I had a very difficult childhood. I was surrounded by people who had both parents, which made me feel different. Having a bit of a rougher existence early on, it made me appreciate the work ethic that my grandparents instilled in me.
I love comedy and I would write things to myself as an exercise in writing. I didn't do well for years, and I quit. I started to break down why I was afraid and started to look at people I admired, like Richard Pryor, Eddie Murphy, Freddie Prinze, George Carlin and all.
I never realized I could love people as much as I do now.
It's a great day in America when white people, black people and Latinos can all come together and pick on another minority.
It's not even about black and white anymore, because so many people are from mixed backgrounds and mixed ethnicities, and it's just a great time to be able to pull all that together.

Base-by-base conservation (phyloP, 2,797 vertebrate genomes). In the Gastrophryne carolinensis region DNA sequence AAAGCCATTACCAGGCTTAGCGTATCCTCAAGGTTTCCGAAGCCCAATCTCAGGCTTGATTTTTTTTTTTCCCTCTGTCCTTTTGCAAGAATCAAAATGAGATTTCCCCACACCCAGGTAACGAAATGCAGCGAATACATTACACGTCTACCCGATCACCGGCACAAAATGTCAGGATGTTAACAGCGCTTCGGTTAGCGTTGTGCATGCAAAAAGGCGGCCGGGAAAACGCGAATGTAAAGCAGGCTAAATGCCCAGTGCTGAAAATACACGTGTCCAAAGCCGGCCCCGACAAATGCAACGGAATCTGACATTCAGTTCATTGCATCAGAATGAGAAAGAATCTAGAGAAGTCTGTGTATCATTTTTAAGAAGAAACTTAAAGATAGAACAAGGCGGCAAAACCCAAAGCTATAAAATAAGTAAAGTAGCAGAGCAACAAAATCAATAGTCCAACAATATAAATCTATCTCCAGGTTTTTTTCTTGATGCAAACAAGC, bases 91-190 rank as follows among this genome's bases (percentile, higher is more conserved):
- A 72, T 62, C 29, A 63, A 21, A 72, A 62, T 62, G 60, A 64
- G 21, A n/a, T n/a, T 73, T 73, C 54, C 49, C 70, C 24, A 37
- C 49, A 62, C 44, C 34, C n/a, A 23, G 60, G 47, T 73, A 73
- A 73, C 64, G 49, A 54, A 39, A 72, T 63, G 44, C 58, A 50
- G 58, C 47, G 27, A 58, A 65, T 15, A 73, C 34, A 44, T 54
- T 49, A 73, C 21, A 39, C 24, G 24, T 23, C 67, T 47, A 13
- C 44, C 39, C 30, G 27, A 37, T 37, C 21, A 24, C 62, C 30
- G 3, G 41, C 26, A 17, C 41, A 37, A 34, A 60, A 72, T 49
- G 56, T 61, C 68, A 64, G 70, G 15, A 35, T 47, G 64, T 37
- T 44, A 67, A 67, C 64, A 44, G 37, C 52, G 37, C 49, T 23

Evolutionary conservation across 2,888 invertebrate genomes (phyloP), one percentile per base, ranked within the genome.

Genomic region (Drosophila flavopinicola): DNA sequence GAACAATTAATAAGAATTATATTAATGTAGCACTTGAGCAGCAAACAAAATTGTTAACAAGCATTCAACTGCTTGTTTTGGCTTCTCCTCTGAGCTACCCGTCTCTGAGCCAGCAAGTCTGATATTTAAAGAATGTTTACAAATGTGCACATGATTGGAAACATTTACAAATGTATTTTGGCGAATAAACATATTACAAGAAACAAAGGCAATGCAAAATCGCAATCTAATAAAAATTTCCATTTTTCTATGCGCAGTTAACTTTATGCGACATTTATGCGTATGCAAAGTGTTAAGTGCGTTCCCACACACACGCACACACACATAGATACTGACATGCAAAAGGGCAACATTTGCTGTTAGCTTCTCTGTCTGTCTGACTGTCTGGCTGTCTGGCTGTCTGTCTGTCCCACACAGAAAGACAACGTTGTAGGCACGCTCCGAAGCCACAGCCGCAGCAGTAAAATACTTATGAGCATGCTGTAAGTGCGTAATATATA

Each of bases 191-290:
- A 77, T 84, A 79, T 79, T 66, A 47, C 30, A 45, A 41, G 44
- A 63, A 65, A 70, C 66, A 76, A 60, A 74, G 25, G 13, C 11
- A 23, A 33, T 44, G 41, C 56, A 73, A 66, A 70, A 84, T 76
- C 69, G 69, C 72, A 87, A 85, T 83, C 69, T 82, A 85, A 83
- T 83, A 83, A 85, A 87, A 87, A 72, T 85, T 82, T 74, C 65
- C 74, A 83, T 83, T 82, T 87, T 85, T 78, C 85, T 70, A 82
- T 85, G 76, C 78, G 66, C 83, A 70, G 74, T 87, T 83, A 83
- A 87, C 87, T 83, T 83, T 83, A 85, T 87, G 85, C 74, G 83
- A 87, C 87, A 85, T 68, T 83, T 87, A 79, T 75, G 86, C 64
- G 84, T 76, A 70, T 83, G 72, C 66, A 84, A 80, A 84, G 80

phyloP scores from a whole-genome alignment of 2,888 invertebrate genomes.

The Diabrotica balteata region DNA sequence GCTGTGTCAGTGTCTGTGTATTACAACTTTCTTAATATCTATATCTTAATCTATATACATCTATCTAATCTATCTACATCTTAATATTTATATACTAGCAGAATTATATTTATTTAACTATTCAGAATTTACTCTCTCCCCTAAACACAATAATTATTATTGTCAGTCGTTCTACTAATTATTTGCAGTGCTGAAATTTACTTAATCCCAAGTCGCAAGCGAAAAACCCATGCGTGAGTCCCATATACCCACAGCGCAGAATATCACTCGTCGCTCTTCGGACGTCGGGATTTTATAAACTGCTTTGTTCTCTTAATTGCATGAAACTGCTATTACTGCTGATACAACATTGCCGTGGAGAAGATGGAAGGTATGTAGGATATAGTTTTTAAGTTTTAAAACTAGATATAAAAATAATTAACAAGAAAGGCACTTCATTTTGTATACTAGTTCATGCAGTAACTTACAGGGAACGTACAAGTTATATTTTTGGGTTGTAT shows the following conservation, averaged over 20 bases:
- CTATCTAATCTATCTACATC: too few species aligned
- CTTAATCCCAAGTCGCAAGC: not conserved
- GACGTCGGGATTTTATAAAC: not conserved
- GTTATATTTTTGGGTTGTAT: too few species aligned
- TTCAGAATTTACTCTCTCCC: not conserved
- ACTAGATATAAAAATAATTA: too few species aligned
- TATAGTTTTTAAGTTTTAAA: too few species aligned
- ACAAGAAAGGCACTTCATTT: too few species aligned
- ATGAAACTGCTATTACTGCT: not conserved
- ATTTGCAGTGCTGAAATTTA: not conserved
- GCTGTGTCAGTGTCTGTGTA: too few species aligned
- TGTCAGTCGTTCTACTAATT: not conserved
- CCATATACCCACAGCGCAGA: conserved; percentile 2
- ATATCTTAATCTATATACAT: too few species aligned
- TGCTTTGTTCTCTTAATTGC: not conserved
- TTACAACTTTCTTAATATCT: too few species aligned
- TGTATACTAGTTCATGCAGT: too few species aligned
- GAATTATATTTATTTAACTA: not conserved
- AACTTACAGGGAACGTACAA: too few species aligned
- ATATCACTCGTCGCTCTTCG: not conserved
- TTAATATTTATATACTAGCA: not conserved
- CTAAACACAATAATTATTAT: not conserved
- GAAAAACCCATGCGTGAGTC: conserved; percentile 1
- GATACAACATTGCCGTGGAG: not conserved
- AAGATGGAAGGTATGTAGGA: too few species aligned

It was June 4, 1979, the first time I went on stage. I didn't know I could do it but I knew I couldn't not do it. I quit everything in my life and this was the one thing I couldn't quit.
I didn't come from a background where I saw a lot of loving couples. All my aunts and uncles were either split up or fighting all the time. The only healthy relationships I saw were on TV.
When I look at the Gospel, I see how it is speaking to me at this time. I see how to be to others and it helps.
When things are bad, it's the best time to reinvent yourself.
The first night was awful because I was so afraid, and I was never more afraid because it was going out of my character to be outgoing and to be vulnerable and to be out there and onstage. My hands were sweaty and I couldn't swallow, and I drank a bottle of wine to calm my nerves.
So I started to relax and would work on my act eight hours a day, sitting at a desk writing at my grandmother's house, and I would put on Richard Pryor Live on Long Beach and would play it like a loop and think and write.
David Letterman is the best late-night talk show host right now, hands down, and has been since he first took the desk.